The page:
Matmail: Just received this urgent e-mail. “Doctors are blaming a rare electrical imbalance in the brain for the bizarre death of a chess player whose head literally exploded in the middle of a championship game. No one else was hurt, but four players and three officials at the Moscow Candidate Masters’ Chess Championships were sprayed with blood and brain matter when Nickolai Titov’s head suddenly blew apart. Experts say he suffered from a condition called Hyper-Cerebral Electrosis or HCE. ‘He was deep in concentration with his eyes focused on the board. All of a sudden his hands flew to his temples and he screamed in pain.... Then, as if someone had put a bomb in his cranium, his head popped like a firecracker, ’ said his opponent.... Five people are known to have died of HCE in the last 25 years, including European psychic Barbara Nicole, whose death was reported in newspapers around the world....
“Said Dr. Anatoly Martinenko, ‘It is a condition in which the circuits of the brain become overloaded by the body’s own electricity. The explosions happen during periods of intense mental activity, when lots of current is surging through the brain. Victims are highly intelligent people with great powers of concentration. It could be said, they are too smart for their own good. ’ The doctor urges people to take it easy and not think too hard for long periods of time....” — WhatTheHeck?DotCom
I immediately gave the research elves the week off so they could check their circuit breakers and soothe their little domes in ice-water baths. Grandma Alice has revved up the Ouija board. She’s trying to contact Ms. Nicole for confirmation and all the grisly details. Personally, I contend you can’t channel somebody, even a psychic, whose head has exploded, but Grandma’s determined. I’ve perused Dr. Martinenko’s list of the seven warning signs of HCE (Does your head ache, do your ears ring when you think too hard? Do you overuse your brain?). Certainly no health menace for you Alicelanders. Chronic oversleeping is the best preventive regimen.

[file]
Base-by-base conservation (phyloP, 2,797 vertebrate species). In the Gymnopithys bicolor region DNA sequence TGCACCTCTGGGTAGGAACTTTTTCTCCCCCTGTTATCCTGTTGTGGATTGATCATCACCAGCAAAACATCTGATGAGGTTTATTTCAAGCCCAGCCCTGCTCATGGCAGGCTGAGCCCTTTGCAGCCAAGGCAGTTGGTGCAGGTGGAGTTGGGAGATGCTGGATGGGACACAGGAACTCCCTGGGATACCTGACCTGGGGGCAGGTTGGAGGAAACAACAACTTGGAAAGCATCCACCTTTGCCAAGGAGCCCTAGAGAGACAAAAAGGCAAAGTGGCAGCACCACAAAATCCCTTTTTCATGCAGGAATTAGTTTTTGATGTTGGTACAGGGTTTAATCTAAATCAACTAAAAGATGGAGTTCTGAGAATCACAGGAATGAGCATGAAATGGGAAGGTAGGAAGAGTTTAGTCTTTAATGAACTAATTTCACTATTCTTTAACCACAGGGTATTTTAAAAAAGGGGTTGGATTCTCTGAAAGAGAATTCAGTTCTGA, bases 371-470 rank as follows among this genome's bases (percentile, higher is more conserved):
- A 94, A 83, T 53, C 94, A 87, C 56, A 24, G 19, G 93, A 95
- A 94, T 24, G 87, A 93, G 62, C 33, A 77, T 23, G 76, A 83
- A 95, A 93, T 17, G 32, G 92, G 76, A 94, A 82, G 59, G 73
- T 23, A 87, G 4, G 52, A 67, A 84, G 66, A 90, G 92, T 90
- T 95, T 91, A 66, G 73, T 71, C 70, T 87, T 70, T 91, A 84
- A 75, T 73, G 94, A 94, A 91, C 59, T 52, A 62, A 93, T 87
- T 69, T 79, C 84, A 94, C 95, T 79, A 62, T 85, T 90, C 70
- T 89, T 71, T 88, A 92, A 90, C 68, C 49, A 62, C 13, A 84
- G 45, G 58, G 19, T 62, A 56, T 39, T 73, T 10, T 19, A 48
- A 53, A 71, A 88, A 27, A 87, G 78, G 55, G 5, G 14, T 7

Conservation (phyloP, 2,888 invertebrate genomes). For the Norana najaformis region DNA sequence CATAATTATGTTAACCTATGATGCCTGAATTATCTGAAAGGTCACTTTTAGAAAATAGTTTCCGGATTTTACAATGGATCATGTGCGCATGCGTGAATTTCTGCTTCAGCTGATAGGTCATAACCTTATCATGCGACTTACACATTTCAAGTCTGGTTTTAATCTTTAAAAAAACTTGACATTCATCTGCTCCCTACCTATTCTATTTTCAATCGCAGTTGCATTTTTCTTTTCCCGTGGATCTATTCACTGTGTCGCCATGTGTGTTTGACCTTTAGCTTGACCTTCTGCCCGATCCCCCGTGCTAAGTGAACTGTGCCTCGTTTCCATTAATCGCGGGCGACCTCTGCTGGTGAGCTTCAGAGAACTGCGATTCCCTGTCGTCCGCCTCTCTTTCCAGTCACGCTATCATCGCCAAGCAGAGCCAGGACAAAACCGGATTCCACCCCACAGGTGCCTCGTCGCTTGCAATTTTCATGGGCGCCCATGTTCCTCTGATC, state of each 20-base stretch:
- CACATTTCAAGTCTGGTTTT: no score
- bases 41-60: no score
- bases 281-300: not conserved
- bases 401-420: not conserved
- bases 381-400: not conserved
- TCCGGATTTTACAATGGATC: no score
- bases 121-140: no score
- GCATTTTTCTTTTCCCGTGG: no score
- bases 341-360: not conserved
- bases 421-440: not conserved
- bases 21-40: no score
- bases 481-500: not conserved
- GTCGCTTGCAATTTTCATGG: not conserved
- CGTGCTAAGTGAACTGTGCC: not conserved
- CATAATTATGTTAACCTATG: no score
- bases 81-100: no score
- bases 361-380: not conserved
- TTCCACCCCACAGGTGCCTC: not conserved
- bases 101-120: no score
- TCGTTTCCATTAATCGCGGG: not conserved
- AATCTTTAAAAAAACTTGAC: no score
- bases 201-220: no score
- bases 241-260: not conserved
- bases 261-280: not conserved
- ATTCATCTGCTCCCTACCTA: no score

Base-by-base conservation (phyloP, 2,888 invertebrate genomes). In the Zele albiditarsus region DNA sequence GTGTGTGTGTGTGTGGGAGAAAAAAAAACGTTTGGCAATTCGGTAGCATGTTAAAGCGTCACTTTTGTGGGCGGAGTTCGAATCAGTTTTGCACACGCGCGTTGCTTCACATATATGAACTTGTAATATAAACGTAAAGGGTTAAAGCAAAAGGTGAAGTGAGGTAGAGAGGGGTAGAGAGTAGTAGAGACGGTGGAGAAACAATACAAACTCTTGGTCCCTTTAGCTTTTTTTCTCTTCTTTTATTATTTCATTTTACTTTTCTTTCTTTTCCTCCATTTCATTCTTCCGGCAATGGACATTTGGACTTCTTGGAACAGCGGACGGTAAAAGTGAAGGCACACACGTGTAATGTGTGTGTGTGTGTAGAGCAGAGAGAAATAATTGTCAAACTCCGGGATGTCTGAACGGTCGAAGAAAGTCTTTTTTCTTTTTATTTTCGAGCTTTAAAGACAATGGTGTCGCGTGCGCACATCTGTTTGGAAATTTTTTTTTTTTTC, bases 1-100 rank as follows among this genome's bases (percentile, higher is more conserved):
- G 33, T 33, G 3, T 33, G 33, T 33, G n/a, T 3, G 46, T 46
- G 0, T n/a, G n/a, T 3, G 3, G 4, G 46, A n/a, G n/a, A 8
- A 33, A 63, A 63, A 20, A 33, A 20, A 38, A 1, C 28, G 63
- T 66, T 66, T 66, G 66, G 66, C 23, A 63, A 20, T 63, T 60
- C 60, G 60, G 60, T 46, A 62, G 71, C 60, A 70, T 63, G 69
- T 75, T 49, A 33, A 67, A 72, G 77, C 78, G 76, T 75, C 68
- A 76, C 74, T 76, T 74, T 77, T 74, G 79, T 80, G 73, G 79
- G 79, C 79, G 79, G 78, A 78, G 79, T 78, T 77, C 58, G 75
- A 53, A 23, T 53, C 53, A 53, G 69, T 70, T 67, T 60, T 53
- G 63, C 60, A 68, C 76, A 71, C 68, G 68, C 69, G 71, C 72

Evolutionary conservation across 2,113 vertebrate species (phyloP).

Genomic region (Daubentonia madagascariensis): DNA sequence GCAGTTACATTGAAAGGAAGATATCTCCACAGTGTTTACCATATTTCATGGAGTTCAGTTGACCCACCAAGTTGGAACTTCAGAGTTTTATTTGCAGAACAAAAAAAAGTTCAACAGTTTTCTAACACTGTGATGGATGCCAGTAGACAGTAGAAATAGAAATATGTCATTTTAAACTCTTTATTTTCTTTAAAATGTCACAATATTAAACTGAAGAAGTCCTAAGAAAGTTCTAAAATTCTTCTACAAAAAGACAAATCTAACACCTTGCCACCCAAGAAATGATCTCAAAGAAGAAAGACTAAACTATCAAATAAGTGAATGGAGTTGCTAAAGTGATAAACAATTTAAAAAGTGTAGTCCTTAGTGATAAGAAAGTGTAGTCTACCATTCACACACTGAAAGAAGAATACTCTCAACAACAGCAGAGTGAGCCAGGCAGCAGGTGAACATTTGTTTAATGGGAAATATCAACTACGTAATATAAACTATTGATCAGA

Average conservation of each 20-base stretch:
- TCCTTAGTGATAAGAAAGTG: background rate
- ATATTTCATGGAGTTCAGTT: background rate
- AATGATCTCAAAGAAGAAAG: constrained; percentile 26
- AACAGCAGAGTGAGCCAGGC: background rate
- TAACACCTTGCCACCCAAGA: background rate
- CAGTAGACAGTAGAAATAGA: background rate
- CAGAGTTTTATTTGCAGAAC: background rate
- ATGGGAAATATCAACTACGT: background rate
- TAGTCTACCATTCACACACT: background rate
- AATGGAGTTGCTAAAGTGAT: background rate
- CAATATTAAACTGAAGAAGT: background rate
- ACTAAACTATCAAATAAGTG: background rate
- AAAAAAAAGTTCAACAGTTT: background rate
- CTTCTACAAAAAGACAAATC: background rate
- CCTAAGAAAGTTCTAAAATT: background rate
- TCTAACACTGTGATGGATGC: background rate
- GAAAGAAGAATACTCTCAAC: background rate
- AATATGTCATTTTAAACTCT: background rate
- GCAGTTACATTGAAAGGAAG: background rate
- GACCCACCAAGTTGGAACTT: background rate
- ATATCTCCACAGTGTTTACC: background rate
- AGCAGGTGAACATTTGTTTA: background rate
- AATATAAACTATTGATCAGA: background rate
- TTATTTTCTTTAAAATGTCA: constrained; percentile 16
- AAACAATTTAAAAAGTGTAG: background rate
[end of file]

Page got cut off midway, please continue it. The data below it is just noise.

Does the sender of this bulletin want facts? It seems a shame to spoil the story. The article appeared in the Weekly World News about four years ago, datelined Moscow. Since then it’s circulated through the office fax/e-mail network in one form or another. The roots of nonsense are always hard to trace, especially four-year-old nonsense. But this seems to have been a droll Russian chess players’ joke — a spoof of all the apparent brainpower and concentration it takes to play the game at tournament levels. And they knocked the story together plausibly enough for one or two folks to actually believe it. The Weekly World News loves stuff like this. If the brain could generate that kind of wattage, we would have our energy problem solved. Your next dinner party could be lighted by a dozen dueling chess masters wearing lampshades, with light bulbs in their ears.